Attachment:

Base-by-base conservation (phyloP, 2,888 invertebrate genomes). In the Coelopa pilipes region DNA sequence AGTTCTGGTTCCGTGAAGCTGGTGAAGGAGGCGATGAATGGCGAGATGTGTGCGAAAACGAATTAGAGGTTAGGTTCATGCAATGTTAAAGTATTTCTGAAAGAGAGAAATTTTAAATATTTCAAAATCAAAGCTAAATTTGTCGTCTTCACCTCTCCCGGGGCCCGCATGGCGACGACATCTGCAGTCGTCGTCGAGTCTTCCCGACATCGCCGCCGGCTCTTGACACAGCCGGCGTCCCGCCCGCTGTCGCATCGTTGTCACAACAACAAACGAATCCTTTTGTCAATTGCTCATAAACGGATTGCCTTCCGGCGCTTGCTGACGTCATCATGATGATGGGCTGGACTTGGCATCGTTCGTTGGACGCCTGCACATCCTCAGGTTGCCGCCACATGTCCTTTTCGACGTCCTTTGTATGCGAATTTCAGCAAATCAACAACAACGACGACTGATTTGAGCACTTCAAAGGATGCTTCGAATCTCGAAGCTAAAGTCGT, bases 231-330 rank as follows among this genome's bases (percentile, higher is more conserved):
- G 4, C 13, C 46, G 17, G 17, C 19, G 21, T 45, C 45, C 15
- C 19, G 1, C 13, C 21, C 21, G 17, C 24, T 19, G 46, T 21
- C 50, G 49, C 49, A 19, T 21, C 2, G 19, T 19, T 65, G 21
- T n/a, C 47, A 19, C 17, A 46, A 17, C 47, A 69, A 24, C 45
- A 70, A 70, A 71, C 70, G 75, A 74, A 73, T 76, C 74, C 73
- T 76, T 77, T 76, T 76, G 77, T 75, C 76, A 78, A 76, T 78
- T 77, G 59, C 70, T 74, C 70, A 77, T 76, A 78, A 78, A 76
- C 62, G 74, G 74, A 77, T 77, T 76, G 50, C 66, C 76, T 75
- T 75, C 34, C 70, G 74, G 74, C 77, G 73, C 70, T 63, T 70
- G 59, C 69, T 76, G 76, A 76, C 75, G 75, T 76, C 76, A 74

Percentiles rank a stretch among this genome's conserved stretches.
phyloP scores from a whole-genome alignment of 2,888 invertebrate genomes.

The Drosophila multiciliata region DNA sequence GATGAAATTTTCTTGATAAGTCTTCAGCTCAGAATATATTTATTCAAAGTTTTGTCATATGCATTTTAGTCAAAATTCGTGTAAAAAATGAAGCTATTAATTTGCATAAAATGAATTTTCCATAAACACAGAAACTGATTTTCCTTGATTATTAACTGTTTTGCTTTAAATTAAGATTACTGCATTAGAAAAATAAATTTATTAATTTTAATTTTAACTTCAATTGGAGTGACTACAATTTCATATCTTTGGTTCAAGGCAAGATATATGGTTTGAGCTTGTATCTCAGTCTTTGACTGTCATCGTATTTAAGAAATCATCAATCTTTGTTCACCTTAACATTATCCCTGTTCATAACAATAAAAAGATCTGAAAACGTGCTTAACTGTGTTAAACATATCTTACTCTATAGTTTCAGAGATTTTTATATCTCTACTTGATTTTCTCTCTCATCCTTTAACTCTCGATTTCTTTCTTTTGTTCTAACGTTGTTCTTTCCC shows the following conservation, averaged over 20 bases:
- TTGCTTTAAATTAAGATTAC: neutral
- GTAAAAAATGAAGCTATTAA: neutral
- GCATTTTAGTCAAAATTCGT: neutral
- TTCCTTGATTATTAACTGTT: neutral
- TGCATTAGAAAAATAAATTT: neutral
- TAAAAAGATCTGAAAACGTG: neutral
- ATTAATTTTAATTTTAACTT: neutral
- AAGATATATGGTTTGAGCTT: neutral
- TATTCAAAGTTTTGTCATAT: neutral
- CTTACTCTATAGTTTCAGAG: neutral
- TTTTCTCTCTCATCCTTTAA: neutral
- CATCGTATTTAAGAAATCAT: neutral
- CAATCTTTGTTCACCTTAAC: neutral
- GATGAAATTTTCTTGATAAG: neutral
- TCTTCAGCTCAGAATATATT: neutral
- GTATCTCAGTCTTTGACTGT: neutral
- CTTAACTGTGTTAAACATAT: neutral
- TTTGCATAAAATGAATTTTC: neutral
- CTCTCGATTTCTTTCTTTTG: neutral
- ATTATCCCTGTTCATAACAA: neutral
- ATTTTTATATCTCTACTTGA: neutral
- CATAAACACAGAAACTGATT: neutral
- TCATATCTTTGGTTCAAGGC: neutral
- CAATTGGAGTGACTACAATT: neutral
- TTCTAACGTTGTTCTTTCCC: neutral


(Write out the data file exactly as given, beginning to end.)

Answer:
Base-by-base conservation (phyloP, 2,888 invertebrate genomes). In the Coelopa pilipes region DNA sequence AGTTCTGGTTCCGTGAAGCTGGTGAAGGAGGCGATGAATGGCGAGATGTGTGCGAAAACGAATTAGAGGTTAGGTTCATGCAATGTTAAAGTATTTCTGAAAGAGAGAAATTTTAAATATTTCAAAATCAAAGCTAAATTTGTCGTCTTCACCTCTCCCGGGGCCCGCATGGCGACGACATCTGCAGTCGTCGTCGAGTCTTCCCGACATCGCCGCCGGCTCTTGACACAGCCGGCGTCCCGCCCGCTGTCGCATCGTTGTCACAACAACAAACGAATCCTTTTGTCAATTGCTCATAAACGGATTGCCTTCCGGCGCTTGCTGACGTCATCATGATGATGGGCTGGACTTGGCATCGTTCGTTGGACGCCTGCACATCCTCAGGTTGCCGCCACATGTCCTTTTCGACGTCCTTTGTATGCGAATTTCAGCAAATCAACAACAACGACGACTGATTTGAGCACTTCAAAGGATGCTTCGAATCTCGAAGCTAAAGTCGT, bases 231-330 rank as follows among this genome's bases (percentile, higher is more conserved):
- G 4, C 13, C 46, G 17, G 17, C 19, G 21, T 45, C 45, C 15
- C 19, G 1, C 13, C 21, C 21, G 17, C 24, T 19, G 46, T 21
- C 50, G 49, C 49, A 19, T 21, C 2, G 19, T 19, T 65, G 21
- T n/a, C 47, A 19, C 17, A 46, A 17, C 47, A 69, A 24, C 45
- A 70, A 70, A 71, C 70, G 75, A 74, A 73, T 76, C 74, C 73
- T 76, T 77, T 76, T 76, G 77, T 75, C 76, A 78, A 76, T 78
- T 77, G 59, C 70, T 74, C 70, A 77, T 76, A 78, A 78, A 76
- C 62, G 74, G 74, A 77, T 77, T 76, G 50, C 66, C 76, T 75
- T 75, C 34, C 70, G 74, G 74, C 77, G 73, C 70, T 63, T 70
- G 59, C 69, T 76, G 76, A 76, C 75, G 75, T 76, C 76, A 74

Percentiles rank a stretch among this genome's conserved stretches.
phyloP scores from a whole-genome alignment of 2,888 invertebrate genomes.

The Drosophila multiciliata region DNA sequence GATGAAATTTTCTTGATAAGTCTTCAGCTCAGAATATATTTATTCAAAGTTTTGTCATATGCATTTTAGTCAAAATTCGTGTAAAAAATGAAGCTATTAATTTGCATAAAATGAATTTTCCATAAACACAGAAACTGATTTTCCTTGATTATTAACTGTTTTGCTTTAAATTAAGATTACTGCATTAGAAAAATAAATTTATTAATTTTAATTTTAACTTCAATTGGAGTGACTACAATTTCATATCTTTGGTTCAAGGCAAGATATATGGTTTGAGCTTGTATCTCAGTCTTTGACTGTCATCGTATTTAAGAAATCATCAATCTTTGTTCACCTTAACATTATCCCTGTTCATAACAATAAAAAGATCTGAAAACGTGCTTAACTGTGTTAAACATATCTTACTCTATAGTTTCAGAGATTTTTATATCTCTACTTGATTTTCTCTCTCATCCTTTAACTCTCGATTTCTTTCTTTTGTTCTAACGTTGTTCTTTCCC shows the following conservation, averaged over 20 bases:
- TTGCTTTAAATTAAGATTAC: neutral
- GTAAAAAATGAAGCTATTAA: neutral
- GCATTTTAGTCAAAATTCGT: neutral
- TTCCTTGATTATTAACTGTT: neutral
- TGCATTAGAAAAATAAATTT: neutral
- TAAAAAGATCTGAAAACGTG: neutral
- ATTAATTTTAATTTTAACTT: neutral
- AAGATATATGGTTTGAGCTT: neutral
- TATTCAAAGTTTTGTCATAT: neutral
- CTTACTCTATAGTTTCAGAG: neutral
- TTTTCTCTCTCATCCTTTAA: neutral
- CATCGTATTTAAGAAATCAT: neutral
- CAATCTTTGTTCACCTTAAC: neutral
- GATGAAATTTTCTTGATAAG: neutral
- TCTTCAGCTCAGAATATATT: neutral
- GTATCTCAGTCTTTGACTGT: neutral
- CTTAACTGTGTTAAACATAT: neutral
- TTTGCATAAAATGAATTTTC: neutral
- CTCTCGATTTCTTTCTTTTG: neutral
- ATTATCCCTGTTCATAACAA: neutral
- ATTTTTATATCTCTACTTGA: neutral
- CATAAACACAGAAACTGATT: neutral
- TCATATCTTTGGTTCAAGGC: neutral
- CAATTGGAGTGACTACAATT: neutral
- TTCTAACGTTGTTCTTTCCC: neutral